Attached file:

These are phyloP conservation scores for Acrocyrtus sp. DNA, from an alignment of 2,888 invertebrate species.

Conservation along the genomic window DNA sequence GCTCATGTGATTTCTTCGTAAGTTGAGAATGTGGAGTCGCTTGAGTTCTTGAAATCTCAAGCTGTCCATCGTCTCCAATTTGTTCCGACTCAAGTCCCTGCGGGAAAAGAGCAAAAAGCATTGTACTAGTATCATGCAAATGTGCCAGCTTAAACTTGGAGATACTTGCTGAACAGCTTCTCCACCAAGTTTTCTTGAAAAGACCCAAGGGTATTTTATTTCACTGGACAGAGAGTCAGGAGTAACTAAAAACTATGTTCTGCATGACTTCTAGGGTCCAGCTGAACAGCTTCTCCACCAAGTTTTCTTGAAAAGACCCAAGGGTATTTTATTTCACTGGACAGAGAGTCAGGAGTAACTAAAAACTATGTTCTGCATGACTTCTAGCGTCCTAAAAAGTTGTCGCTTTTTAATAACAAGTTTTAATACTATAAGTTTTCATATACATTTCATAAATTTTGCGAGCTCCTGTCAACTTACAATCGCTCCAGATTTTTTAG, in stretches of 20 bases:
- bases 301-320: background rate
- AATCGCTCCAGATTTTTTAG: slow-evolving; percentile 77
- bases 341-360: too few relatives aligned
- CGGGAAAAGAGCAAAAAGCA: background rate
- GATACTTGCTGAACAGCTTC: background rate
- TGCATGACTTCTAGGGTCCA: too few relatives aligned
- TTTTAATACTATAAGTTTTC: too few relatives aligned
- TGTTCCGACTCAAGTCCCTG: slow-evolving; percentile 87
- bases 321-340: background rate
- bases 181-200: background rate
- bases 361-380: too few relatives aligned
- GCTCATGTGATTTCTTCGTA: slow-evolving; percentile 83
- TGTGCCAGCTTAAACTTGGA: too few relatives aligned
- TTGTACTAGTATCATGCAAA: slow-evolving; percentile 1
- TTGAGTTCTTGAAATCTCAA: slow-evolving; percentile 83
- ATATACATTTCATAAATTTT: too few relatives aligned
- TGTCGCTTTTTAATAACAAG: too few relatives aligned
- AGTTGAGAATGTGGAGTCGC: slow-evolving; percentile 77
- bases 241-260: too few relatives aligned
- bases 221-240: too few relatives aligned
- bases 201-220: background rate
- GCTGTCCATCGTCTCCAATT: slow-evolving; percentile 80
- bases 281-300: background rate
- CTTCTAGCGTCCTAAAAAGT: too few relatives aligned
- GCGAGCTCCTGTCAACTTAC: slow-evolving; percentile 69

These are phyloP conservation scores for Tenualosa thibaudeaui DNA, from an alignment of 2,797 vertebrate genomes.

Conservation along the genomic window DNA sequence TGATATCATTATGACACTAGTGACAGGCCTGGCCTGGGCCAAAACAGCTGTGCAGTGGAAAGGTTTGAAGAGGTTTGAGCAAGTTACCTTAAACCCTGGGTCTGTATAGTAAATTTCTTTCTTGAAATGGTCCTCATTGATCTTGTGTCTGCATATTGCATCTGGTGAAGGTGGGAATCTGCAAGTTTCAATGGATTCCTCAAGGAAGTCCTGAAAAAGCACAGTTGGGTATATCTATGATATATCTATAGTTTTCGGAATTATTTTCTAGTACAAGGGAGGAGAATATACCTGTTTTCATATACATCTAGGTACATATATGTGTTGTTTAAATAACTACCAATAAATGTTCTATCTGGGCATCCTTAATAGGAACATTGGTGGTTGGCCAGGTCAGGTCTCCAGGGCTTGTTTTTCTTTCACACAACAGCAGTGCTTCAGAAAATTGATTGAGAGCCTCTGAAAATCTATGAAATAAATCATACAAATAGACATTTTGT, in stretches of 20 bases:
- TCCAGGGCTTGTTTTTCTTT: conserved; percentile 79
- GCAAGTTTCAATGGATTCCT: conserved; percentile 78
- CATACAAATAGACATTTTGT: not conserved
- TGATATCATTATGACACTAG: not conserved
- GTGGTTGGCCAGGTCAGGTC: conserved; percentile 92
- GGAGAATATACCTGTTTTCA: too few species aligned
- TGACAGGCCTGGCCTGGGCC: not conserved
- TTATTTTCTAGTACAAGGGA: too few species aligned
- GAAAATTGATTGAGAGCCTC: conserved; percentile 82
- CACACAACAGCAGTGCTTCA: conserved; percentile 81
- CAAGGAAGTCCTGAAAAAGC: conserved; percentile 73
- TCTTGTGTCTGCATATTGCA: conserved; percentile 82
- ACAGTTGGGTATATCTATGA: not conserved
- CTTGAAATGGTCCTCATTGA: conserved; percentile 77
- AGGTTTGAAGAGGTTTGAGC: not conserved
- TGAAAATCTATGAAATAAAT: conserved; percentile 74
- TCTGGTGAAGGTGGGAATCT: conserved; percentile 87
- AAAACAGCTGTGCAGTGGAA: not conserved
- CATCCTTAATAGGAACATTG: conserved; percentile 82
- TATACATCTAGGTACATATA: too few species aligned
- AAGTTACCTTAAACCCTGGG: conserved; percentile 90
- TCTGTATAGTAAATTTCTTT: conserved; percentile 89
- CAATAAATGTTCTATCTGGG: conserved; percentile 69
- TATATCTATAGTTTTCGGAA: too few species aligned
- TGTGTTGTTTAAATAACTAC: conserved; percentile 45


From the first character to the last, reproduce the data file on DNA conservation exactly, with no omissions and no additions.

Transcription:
These are phyloP conservation scores for Acrocyrtus sp. DNA, from an alignment of 2,888 invertebrate species.

Conservation along the genomic window DNA sequence GCTCATGTGATTTCTTCGTAAGTTGAGAATGTGGAGTCGCTTGAGTTCTTGAAATCTCAAGCTGTCCATCGTCTCCAATTTGTTCCGACTCAAGTCCCTGCGGGAAAAGAGCAAAAAGCATTGTACTAGTATCATGCAAATGTGCCAGCTTAAACTTGGAGATACTTGCTGAACAGCTTCTCCACCAAGTTTTCTTGAAAAGACCCAAGGGTATTTTATTTCACTGGACAGAGAGTCAGGAGTAACTAAAAACTATGTTCTGCATGACTTCTAGGGTCCAGCTGAACAGCTTCTCCACCAAGTTTTCTTGAAAAGACCCAAGGGTATTTTATTTCACTGGACAGAGAGTCAGGAGTAACTAAAAACTATGTTCTGCATGACTTCTAGCGTCCTAAAAAGTTGTCGCTTTTTAATAACAAGTTTTAATACTATAAGTTTTCATATACATTTCATAAATTTTGCGAGCTCCTGTCAACTTACAATCGCTCCAGATTTTTTAG, in stretches of 20 bases:
- bases 301-320: background rate
- AATCGCTCCAGATTTTTTAG: slow-evolving; percentile 77
- bases 341-360: too few relatives aligned
- CGGGAAAAGAGCAAAAAGCA: background rate
- GATACTTGCTGAACAGCTTC: background rate
- TGCATGACTTCTAGGGTCCA: too few relatives aligned
- TTTTAATACTATAAGTTTTC: too few relatives aligned
- TGTTCCGACTCAAGTCCCTG: slow-evolving; percentile 87
- bases 321-340: background rate
- bases 181-200: background rate
- bases 361-380: too few relatives aligned
- GCTCATGTGATTTCTTCGTA: slow-evolving; percentile 83
- TGTGCCAGCTTAAACTTGGA: too few relatives aligned
- TTGTACTAGTATCATGCAAA: slow-evolving; percentile 1
- TTGAGTTCTTGAAATCTCAA: slow-evolving; percentile 83
- ATATACATTTCATAAATTTT: too few relatives aligned
- TGTCGCTTTTTAATAACAAG: too few relatives aligned
- AGTTGAGAATGTGGAGTCGC: slow-evolving; percentile 77
- bases 241-260: too few relatives aligned
- bases 221-240: too few relatives aligned
- bases 201-220: background rate
- GCTGTCCATCGTCTCCAATT: slow-evolving; percentile 80
- bases 281-300: background rate
- CTTCTAGCGTCCTAAAAAGT: too few relatives aligned
- GCGAGCTCCTGTCAACTTAC: slow-evolving; percentile 69

These are phyloP conservation scores for Tenualosa thibaudeaui DNA, from an alignment of 2,797 vertebrate genomes.

Conservation along the genomic window DNA sequence TGATATCATTATGACACTAGTGACAGGCCTGGCCTGGGCCAAAACAGCTGTGCAGTGGAAAGGTTTGAAGAGGTTTGAGCAAGTTACCTTAAACCCTGGGTCTGTATAGTAAATTTCTTTCTTGAAATGGTCCTCATTGATCTTGTGTCTGCATATTGCATCTGGTGAAGGTGGGAATCTGCAAGTTTCAATGGATTCCTCAAGGAAGTCCTGAAAAAGCACAGTTGGGTATATCTATGATATATCTATAGTTTTCGGAATTATTTTCTAGTACAAGGGAGGAGAATATACCTGTTTTCATATACATCTAGGTACATATATGTGTTGTTTAAATAACTACCAATAAATGTTCTATCTGGGCATCCTTAATAGGAACATTGGTGGTTGGCCAGGTCAGGTCTCCAGGGCTTGTTTTTCTTTCACACAACAGCAGTGCTTCAGAAAATTGATTGAGAGCCTCTGAAAATCTATGAAATAAATCATACAAATAGACATTTTGT, in stretches of 20 bases:
- TCCAGGGCTTGTTTTTCTTT: conserved; percentile 79
- GCAAGTTTCAATGGATTCCT: conserved; percentile 78
- CATACAAATAGACATTTTGT: not conserved
- TGATATCATTATGACACTAG: not conserved
- GTGGTTGGCCAGGTCAGGTC: conserved; percentile 92
- GGAGAATATACCTGTTTTCA: too few species aligned
- TGACAGGCCTGGCCTGGGCC: not conserved
- TTATTTTCTAGTACAAGGGA: too few species aligned
- GAAAATTGATTGAGAGCCTC: conserved; percentile 82
- CACACAACAGCAGTGCTTCA: conserved; percentile 81
- CAAGGAAGTCCTGAAAAAGC: conserved; percentile 73
- TCTTGTGTCTGCATATTGCA: conserved; percentile 82
- ACAGTTGGGTATATCTATGA: not conserved
- CTTGAAATGGTCCTCATTGA: conserved; percentile 77
- AGGTTTGAAGAGGTTTGAGC: not conserved
- TGAAAATCTATGAAATAAAT: conserved; percentile 74
- TCTGGTGAAGGTGGGAATCT: conserved; percentile 87
- AAAACAGCTGTGCAGTGGAA: not conserved
- CATCCTTAATAGGAACATTG: conserved; percentile 82
- TATACATCTAGGTACATATA: too few species aligned
- AAGTTACCTTAAACCCTGGG: conserved; percentile 90
- TCTGTATAGTAAATTTCTTT: conserved; percentile 89
- CAATAAATGTTCTATCTGGG: conserved; percentile 69
- TATATCTATAGTTTTCGGAA: too few species aligned
- TGTGTTGTTTAAATAACTAC: conserved; percentile 45